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Following Rosenblatt and Yang, I say that a subset $A$ of $\mathbb Z$ has a unique mean value if for all invariant means $\lambda_1,\lambda_2$ on $\mathbb Z$, one has $\lambda_1(A)=\lambda_2(A)$.

Notice that the set of subsets having a unique mean value has the same cardinality as the set of subsets non-having a unique mean value, thanks to Andreas Thom's answer to Intrinsically measurable subsets of amenable semigroups..

Nevertheless, roughly speaking, it should be clear that most subsets of $\mathbb Z$ should not have a unique mean value. Indeed, to a have a unique mean value one needs a very particular structure, as almost-periodicity.

Question: Is there any probabilistic way to formalize the intuition that generic subsets of $\mathbb Z$ does not have a unique mean value?

Thank you in advance,

Valerio

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"the set of subsets having a unique mean value has the same cardinality as the set of subsets having a unique mean value" - Am I reading this wrong, or is this a tautology? –  HJRW Apr 18 '12 at 11:34
    
sorry, I meant that the set of subsets non-having bla bla bla.. I am editing right now. –  Valerio Capraro Apr 18 '12 at 15:04
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Actually, every set that doesn't have its mean value determined by Cesaro, doesn't have unique mean value (the standard construction of a mean value is just an arbitrary norm-preserving linear extension of the Cesaro mean). Now you have a lot of room to show that the sets without Cesaro mean are "generic" in any decent sense you want :) –  fedja Nov 16 '12 at 3:01
    
Thank you, Fedja. It's now a bit late to add this observation where I wanted to add it (the paper has already been accepted). However, I remember that my problem was that I really did not have a precise idea about how to formalise the word "generic"? What's a "generic" subset of integers? –  Valerio Capraro Nov 16 '12 at 9:35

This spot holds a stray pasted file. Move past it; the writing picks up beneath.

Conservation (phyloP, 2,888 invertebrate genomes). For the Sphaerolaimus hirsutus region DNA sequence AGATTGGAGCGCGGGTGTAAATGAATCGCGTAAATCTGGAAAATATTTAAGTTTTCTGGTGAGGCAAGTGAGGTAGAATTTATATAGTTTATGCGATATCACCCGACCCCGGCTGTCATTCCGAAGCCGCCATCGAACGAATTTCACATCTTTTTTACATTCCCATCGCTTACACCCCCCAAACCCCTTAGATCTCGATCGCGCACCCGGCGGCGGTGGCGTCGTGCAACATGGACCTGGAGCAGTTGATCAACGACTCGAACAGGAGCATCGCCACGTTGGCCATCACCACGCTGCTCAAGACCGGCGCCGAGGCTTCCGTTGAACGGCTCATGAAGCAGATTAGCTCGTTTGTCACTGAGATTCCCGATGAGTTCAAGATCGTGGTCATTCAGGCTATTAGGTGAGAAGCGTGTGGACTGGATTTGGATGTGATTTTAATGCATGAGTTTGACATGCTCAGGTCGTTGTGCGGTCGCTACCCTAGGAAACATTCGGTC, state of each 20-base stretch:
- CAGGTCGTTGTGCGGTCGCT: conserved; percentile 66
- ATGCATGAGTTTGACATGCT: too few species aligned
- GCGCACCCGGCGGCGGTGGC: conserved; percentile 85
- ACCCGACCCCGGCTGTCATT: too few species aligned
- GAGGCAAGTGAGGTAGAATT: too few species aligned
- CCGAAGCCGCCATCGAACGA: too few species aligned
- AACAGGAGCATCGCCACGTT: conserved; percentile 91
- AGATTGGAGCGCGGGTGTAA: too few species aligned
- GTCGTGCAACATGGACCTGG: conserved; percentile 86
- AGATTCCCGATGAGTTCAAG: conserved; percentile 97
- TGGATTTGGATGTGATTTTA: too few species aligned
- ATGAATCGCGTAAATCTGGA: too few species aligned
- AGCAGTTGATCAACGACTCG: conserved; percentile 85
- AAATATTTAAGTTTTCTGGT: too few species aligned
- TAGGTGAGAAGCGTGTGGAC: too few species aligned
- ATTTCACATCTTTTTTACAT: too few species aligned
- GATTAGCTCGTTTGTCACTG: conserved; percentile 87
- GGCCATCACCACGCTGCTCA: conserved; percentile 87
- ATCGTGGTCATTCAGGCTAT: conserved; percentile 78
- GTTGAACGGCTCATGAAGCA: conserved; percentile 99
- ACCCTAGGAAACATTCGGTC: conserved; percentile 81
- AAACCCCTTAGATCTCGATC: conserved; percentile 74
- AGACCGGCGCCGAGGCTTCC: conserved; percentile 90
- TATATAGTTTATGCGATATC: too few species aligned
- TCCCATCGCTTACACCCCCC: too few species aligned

1 Answer 1

If a set $A$ has arbitrarily large gaps, meaning that there are intervals $I_k$ of lengths tending to infinity that are disjoint from $A$, then there is a mean $\lambda$ such that $\lambda(A)=0$: take $\lambda(X)$ be a (Banach) limit of $|X \cap I_k| / |I_k|$. Similarly, if $A$ contains arbitrarily long intervals, then there is a mean $\mu$ such that $\mu(A)=1$.

So, for example, the set of subsets not having a unique mean is a dense $G_\delta$ set inside $2^ \mathbb{Z}$. Also, if you randomize a set and the events that $n$ belongs to the set are independent (and don't have probability 0 or 1), then, with probability 1, the set you get will not have a unique mean.

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How do you know that the set is $G_\delta$? –  François G. Dorais Apr 18 '12 at 17:24
    
I am sorry, but I do not understand your second paragraph. Could you add some details? Thank you. –  Valerio Capraro Apr 19 '12 at 17:48
    
The set of sequences such that <i>for all</i> $n$, <i>there exists</i> $m$ such that $A\cap [m,m+n]=\emptyset$. This is a countable intersection of open sets. –  Anthony Quas Oct 4 '12 at 13:22

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